Compressive strength and failure modes of lithophysae-rich Topopah Spring tuff specimens and analog models containing cavities

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The presence of lithophysae in some units of Topopah Spring Tuff at Yucca Mountain, Nevada, the U.S. high level nuclear waste repository, have a detrimental effect on the engineering properties of the rock mass and its performance. The lithophysae were formed by pockets of gas trapped within the falling volcanic ash that formed the tuff units. The porosity associated with the lithophysae is termed macroporosity because of the large pore size as compared with traditional rock pores. In this paper, lithophysae-rich tuff and analog models (both cylindrical and cubic) made of plaster of Paris containing artificially created cavities were tested to assess the effect of macroporosity on both the uniaxial compressive strength and failure modes of the specimens. As expected, compressive strength decreases with increasing porosity due to lithophysae in tuff and cavities in plaster analog specimens. Failure modes of cylindrical specimens were also investigated. The failure modes observed were grouped into four distinct categories: spalling, axial splitting, shear failure and web failure. The failure modes transition from spalling through web failure as the percentage of macroporosity within the specimen increased.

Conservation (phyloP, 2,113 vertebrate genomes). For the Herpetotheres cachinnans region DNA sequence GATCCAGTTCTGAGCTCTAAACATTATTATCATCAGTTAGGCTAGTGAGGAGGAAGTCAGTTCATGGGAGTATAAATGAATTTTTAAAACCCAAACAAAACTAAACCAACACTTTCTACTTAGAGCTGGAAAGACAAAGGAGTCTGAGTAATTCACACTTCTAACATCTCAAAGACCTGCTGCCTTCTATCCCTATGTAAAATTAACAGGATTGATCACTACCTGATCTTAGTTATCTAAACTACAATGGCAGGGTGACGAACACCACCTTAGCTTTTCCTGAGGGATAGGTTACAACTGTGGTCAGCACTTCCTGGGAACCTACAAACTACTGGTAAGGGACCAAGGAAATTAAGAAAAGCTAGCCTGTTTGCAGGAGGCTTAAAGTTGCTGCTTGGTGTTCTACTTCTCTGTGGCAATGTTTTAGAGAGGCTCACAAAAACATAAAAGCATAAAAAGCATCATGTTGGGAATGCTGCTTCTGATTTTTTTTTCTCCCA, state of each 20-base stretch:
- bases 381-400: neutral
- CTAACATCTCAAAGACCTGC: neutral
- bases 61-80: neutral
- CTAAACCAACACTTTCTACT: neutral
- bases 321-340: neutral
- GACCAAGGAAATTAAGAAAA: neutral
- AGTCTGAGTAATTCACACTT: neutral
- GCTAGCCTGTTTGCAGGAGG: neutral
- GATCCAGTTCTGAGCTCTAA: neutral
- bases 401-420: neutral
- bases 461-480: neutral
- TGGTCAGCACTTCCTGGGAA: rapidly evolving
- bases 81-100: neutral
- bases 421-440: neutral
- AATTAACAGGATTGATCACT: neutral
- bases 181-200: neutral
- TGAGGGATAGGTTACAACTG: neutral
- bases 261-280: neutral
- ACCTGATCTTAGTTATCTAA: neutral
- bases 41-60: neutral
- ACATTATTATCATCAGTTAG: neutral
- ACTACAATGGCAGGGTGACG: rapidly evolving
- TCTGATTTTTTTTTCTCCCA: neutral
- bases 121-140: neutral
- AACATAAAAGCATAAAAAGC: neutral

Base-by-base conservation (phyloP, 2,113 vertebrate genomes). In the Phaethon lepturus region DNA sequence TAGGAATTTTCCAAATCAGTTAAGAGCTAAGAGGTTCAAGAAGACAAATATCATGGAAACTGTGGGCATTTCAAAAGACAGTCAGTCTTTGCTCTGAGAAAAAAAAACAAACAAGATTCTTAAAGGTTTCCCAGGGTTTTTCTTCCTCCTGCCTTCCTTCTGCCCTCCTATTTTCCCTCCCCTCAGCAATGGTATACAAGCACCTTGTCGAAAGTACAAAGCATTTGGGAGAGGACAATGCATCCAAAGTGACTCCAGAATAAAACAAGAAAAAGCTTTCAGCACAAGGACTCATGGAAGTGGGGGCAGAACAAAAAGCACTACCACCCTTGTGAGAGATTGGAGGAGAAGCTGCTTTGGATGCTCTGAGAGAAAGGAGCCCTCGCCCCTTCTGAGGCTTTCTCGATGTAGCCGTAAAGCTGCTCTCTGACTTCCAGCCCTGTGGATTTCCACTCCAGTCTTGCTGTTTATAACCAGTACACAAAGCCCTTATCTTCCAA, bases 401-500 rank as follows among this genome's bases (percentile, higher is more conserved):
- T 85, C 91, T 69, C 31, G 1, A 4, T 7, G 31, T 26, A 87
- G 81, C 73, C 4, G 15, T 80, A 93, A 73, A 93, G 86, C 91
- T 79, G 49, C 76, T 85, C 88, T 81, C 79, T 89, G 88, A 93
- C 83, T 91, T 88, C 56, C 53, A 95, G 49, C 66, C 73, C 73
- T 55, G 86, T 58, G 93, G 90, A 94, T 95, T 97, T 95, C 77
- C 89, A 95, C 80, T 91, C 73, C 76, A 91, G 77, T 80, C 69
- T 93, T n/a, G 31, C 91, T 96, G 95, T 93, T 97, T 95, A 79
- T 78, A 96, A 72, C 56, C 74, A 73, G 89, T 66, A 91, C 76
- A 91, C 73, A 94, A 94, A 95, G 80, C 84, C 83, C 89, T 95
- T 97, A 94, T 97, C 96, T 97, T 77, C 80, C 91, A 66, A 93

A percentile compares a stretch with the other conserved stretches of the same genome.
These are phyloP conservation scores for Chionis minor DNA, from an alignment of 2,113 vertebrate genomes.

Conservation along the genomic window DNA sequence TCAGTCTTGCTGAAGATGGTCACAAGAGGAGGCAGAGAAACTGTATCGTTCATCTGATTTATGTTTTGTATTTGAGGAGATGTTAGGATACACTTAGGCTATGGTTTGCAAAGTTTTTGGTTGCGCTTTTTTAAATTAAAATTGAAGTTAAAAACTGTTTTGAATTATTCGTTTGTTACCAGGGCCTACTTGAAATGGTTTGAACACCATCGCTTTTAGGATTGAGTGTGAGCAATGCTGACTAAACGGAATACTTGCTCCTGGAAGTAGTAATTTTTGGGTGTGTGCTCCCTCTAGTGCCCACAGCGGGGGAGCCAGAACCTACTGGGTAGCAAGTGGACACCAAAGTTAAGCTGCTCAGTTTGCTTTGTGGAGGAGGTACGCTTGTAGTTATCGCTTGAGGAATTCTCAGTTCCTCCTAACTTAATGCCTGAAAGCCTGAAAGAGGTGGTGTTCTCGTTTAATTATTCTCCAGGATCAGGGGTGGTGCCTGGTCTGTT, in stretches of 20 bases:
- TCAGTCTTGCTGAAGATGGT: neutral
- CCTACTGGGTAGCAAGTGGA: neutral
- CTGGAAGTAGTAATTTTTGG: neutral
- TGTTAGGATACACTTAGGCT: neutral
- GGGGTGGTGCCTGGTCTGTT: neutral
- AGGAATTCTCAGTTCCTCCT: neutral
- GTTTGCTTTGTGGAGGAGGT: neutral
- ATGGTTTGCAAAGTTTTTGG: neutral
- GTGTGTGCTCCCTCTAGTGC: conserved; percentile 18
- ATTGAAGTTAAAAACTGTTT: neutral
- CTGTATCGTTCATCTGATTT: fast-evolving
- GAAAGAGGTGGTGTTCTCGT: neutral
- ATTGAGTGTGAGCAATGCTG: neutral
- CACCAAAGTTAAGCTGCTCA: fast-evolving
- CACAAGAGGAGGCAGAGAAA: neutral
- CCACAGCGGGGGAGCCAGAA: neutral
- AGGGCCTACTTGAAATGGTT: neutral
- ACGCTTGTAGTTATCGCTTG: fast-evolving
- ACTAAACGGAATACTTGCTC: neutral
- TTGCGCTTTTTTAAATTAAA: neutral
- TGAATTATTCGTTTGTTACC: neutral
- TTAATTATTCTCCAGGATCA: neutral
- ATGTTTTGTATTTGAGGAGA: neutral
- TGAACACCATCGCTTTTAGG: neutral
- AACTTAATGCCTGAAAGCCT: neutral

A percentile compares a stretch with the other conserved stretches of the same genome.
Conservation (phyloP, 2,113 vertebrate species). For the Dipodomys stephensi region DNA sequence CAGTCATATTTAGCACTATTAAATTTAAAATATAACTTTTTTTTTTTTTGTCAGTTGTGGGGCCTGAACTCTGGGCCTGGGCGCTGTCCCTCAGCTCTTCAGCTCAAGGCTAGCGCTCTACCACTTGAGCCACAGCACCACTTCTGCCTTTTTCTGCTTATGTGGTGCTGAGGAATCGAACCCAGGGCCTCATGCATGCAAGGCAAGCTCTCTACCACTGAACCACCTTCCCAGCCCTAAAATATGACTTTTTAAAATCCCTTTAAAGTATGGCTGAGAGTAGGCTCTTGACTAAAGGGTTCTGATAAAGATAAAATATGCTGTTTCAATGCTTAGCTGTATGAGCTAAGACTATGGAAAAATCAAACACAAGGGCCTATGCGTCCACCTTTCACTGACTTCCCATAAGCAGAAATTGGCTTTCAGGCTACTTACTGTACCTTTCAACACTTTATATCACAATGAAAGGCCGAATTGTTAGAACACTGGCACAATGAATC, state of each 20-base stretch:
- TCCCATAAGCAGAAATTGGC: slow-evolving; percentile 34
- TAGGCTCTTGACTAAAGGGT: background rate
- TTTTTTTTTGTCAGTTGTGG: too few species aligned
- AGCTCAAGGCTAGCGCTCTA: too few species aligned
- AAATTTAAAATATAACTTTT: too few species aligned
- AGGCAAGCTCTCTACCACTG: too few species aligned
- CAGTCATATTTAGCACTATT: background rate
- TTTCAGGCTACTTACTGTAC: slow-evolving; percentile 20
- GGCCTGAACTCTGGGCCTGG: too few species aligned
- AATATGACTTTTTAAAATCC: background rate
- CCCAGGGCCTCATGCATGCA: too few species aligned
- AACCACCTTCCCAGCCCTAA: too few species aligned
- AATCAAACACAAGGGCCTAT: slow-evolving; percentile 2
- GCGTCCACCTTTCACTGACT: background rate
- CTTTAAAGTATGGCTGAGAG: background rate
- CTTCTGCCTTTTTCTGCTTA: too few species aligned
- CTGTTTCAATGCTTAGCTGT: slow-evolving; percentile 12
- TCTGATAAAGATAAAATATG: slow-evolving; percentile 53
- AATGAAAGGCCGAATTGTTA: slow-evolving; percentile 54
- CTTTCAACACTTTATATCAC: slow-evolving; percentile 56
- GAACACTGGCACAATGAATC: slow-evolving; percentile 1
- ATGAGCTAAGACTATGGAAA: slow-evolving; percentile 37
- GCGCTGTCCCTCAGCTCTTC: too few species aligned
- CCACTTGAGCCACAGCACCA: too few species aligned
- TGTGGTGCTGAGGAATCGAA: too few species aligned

Civil and Environmental Engineering | Environmental Engineering | Environmental Sciences | Geotechnical Engineering | Mechanics of Materials | Other Materials Science and Engineering | Sedimentology


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